Supporting employees affected by cancer may have moved up the workplace agenda.
But despite the numbers of people affected and increased awareness, employers still have a long way to go. Research has revealed that many worry about job security, financial stability and telling their employer they have cancer. All this at a time when getting better should be the main priority.
If you’re managing someone with cancer, these bite-size tips are designed to help.
So you can respond appropriately and with empathy. And help create the optimum environment for their recovery while minimising the impact on day-to-day business.
1. Prepare yourself for the conversation
It’s normal to feel anxious about having that initial conversation. Most managers worry about what to say or how to act. It’s OK to feel numb, shocked, sad, lost for words. Ask what support they want or need from you now. And instead of worrying about how you’ll come across, focus on listening intently to what the employee is telling you. You don’t have to have all the answers from the outset. But you do want to create an environment where your employee knows they can turn to you and be open with you.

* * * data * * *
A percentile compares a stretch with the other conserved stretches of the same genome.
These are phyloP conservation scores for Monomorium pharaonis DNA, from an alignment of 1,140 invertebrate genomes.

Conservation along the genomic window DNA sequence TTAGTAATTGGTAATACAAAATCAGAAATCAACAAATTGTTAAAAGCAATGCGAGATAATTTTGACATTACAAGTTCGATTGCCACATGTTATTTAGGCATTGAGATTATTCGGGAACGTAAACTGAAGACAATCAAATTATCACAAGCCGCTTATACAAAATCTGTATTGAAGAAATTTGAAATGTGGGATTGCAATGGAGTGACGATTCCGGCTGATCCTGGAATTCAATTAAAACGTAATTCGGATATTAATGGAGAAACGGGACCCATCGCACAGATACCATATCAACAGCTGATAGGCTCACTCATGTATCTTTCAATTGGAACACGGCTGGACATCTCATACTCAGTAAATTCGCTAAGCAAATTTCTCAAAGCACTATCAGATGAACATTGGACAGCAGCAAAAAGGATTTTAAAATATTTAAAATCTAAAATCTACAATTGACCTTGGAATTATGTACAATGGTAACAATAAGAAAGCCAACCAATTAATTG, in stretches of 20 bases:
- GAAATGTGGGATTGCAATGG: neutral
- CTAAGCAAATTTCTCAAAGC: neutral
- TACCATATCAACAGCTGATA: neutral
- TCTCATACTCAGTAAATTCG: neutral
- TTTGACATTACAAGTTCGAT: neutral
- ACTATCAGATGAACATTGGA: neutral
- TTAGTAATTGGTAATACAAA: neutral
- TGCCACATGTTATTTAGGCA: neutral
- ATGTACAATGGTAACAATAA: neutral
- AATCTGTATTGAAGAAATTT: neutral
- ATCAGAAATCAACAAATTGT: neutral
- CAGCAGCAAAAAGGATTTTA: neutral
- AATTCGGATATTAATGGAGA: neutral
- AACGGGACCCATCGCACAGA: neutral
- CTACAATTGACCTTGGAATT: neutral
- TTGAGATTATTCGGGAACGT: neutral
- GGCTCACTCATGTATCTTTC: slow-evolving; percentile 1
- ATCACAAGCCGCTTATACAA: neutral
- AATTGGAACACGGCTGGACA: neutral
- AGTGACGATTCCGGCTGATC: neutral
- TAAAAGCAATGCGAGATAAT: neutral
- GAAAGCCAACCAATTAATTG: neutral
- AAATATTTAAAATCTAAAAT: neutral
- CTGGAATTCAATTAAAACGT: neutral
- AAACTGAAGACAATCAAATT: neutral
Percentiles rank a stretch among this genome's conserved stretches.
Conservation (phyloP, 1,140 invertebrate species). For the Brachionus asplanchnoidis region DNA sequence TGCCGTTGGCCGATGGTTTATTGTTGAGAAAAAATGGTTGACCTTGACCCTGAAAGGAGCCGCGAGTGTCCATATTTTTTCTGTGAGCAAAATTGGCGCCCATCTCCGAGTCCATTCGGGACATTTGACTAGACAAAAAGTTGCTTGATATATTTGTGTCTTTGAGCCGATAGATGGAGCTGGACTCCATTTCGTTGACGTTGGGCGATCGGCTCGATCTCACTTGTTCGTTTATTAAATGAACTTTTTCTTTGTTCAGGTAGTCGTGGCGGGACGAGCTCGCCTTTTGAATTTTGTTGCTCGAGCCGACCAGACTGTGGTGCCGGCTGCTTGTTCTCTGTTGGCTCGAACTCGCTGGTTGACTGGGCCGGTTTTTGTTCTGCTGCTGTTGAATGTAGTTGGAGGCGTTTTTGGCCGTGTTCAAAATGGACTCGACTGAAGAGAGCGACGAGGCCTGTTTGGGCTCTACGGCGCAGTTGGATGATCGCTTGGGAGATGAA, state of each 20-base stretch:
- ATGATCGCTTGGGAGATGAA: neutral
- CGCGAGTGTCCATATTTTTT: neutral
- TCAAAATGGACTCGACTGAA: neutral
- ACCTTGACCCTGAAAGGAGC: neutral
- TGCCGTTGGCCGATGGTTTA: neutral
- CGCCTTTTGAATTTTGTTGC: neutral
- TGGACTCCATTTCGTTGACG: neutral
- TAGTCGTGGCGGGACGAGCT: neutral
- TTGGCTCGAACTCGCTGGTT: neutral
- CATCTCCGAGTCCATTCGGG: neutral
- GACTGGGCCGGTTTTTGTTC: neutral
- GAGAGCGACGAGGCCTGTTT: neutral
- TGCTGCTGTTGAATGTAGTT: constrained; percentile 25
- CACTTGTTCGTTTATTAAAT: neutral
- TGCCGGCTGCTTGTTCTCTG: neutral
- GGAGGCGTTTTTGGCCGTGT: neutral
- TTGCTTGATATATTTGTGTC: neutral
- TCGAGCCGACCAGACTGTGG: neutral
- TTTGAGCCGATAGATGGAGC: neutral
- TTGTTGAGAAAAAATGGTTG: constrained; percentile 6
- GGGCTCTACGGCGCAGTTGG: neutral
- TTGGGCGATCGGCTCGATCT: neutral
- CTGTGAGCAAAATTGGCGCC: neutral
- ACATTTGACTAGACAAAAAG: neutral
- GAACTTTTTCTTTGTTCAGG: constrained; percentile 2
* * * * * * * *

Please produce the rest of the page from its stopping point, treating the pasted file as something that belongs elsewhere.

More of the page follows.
2. Read up
There are more than 200 types of cancer. Each one has different symptoms and is diagnosed and treated in a different way. Researching the specific type of cancer your team member has not only shows you care, but also gives you a better idea of the experience they’re likely to be going through – physically, emotionally and practically.
“When you’re managing someone with cancer, you don’t have to have all the answers from the outset. But you do want to create an environment where your employee knows they can turn to you and be open with you”
3. Respect confidentiality
Your team member has a right to confidentiality. So it’s important to get clear about what will (or won’t) be shared with the wider team. If the person with cancer does decide to let others know, ask them when and how they’d prefer the message to be communicated.
4. Get to grips with your legal obligations